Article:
Also, know that PTA only works with Office 365. If your organization requires an authentication solution that also works with other claims-based cloud applications like Salesforce or Workday, you'll need to use a claims-based solution like AD FS.

What If You Already Have AD FS or Password Synchronization?

If you currently have AD FS in place you probably have reasons to use it, as mentioned above. However, if you still want to use pass-through authentication instead, you'll need to reconfigure your tenant from a federated domain to a standard domain using the Convert-MsolDomainToStandard cmdlet. See TechNet for details. Once that's complete and all users have been converted to standard cloud users, you can configure Azure pass-through authentication, test it and then decommission your AD FS infrastructure. Be aware that this process can take some time.

PTA does not rely on or perform password synchronization with Azure AD. If your organization previously used password sync with AAD Connect, the synced password hashes still exist in Office 365, but will no longer be used or updated while pass-through authentication is configured.

How to Upgrade AAD Connect and Enable Pass-Through Authentication

Upgrading AAD Connect and enabling PTA is simple. Download the latest version of Azure AD Connect from http://aka.ms/aadconnect and run it on your existing AAD Connect server. Click "Configure" on the welcome screen, enter your Azure AD credentials (and verify MFA, if required) then click Next.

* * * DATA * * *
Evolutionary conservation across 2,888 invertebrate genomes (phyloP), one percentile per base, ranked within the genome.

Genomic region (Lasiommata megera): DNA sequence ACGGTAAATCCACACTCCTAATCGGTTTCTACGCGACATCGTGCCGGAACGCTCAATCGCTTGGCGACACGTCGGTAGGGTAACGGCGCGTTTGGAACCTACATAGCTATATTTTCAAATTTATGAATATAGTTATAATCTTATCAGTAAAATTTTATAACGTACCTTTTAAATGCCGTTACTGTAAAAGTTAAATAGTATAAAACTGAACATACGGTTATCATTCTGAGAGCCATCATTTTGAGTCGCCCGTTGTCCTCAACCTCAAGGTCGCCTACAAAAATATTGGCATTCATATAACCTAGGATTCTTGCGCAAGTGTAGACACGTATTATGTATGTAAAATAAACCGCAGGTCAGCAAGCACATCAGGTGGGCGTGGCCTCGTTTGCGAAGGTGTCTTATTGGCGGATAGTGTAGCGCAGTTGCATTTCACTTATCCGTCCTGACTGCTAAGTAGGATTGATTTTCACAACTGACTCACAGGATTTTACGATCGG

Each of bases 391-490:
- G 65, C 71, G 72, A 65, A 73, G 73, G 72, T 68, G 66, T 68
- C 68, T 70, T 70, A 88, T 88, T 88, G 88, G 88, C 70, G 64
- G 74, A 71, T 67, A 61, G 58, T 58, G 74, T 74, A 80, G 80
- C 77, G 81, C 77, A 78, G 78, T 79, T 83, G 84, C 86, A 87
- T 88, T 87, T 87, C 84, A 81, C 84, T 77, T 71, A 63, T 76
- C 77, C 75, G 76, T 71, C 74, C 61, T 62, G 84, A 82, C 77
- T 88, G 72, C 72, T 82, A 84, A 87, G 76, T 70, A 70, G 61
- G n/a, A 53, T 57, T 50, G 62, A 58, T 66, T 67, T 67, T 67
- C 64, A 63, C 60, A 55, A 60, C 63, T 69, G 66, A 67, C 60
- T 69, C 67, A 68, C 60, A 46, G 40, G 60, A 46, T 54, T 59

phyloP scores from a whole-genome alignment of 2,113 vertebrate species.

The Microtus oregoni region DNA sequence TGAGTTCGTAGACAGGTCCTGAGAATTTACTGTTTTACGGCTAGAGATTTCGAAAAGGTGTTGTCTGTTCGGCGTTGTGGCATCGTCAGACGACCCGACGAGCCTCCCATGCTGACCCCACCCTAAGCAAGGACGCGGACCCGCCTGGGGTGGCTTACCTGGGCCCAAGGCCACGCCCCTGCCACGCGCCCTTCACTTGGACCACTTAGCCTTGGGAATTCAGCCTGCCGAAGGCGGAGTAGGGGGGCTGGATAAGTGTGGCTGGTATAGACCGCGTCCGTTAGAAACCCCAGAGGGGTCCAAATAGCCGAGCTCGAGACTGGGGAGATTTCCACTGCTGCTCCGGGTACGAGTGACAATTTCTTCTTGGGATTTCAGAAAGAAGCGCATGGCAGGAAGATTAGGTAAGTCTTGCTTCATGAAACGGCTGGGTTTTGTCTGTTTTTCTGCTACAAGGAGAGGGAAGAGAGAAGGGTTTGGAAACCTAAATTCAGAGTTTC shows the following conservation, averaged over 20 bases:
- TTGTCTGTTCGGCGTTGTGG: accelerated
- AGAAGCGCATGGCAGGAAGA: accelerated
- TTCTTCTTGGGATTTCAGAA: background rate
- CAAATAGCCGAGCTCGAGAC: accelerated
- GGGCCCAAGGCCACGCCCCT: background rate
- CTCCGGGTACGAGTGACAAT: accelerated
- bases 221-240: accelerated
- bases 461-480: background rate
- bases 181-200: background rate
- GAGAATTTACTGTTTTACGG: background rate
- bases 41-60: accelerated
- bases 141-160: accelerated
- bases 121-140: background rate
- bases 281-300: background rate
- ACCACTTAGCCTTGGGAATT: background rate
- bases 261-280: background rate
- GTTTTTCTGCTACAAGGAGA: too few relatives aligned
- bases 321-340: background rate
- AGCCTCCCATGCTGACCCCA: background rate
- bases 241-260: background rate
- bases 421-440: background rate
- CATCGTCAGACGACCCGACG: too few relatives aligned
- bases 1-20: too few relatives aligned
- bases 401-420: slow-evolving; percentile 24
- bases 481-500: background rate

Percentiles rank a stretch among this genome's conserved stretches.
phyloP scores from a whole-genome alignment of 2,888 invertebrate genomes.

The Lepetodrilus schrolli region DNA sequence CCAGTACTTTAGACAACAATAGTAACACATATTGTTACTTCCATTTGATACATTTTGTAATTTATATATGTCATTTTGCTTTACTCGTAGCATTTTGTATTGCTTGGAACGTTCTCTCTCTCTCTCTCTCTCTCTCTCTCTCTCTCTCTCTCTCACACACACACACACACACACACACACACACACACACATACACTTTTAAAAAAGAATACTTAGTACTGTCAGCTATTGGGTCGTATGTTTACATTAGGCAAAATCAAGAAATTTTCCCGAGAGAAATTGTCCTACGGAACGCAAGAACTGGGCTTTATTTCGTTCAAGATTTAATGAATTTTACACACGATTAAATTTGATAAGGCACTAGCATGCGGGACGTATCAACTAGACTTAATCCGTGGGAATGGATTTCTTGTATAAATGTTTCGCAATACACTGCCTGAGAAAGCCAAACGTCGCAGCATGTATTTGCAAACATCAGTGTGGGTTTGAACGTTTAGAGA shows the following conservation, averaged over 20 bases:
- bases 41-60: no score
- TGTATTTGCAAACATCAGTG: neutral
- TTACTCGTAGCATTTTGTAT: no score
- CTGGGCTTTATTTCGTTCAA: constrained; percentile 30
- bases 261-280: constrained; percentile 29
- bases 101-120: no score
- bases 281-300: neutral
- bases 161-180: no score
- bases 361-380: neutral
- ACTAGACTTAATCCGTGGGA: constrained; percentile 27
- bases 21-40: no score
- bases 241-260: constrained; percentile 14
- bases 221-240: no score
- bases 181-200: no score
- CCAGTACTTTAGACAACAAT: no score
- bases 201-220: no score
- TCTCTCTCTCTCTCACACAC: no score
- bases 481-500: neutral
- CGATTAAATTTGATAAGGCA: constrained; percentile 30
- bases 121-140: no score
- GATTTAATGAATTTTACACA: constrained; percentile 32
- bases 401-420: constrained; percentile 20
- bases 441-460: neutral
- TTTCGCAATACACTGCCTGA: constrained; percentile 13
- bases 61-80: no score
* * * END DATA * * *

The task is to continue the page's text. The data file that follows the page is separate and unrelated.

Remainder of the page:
The upgrade should only take a minute or so. Next, you'll need to configure Azure pass-through authentication. Run the Azure AD Connect application, click Configure on the welcome screen, select "Change user sign-in" then click Next.

Enter your Azure AD credentials, making sure to use a dedicated cloud admin account for your tenant (i.e., admin@contoso.onmicrosoft.com). Verify MFA if necessary. Now select the "Pass-through authentication radio button" and check the "Enable single sign on" checkbox if desired. Then click Next. If you enable SSO, the next screen will prompt you for your on-prem domain admin credentials. Review the settings and click Configure.


Review the New AAD Configuration and Perform a Sync

If you enabled SSO, AAD Connect will create a new computer account in the on-prem AD Computers container called AZUREADSSOACC. This computer account is used as an alternate service account (ASA) credential for Kerberos authentication. AAD Connect will also register several SPNs for this account in AD. If you decide to disable SSO later, you will need to manually delete this computer account and its SPNs.

When the authentication reconfiguration is complete, AAD Connect will run a delta synchronization with Azure AD, and the pass-through authentication and SSO configuration is complete.


Azure pass-through authentication provides businesses of all sizes a safe easy way to provide authentication and true single sign-on for Office 365, without all the infrastructure required by AD FS. It's ideal for Office 365 customers who want to manage and keep their passwords on premises. If you need to provide SSO for other cloud services, you're probably still going to need another solution like AD FS, AAD Premium or a third-party claims-based authentication solution.


Topics: Azure, Microsoft, azure ad, azure active directory premium, single sign-on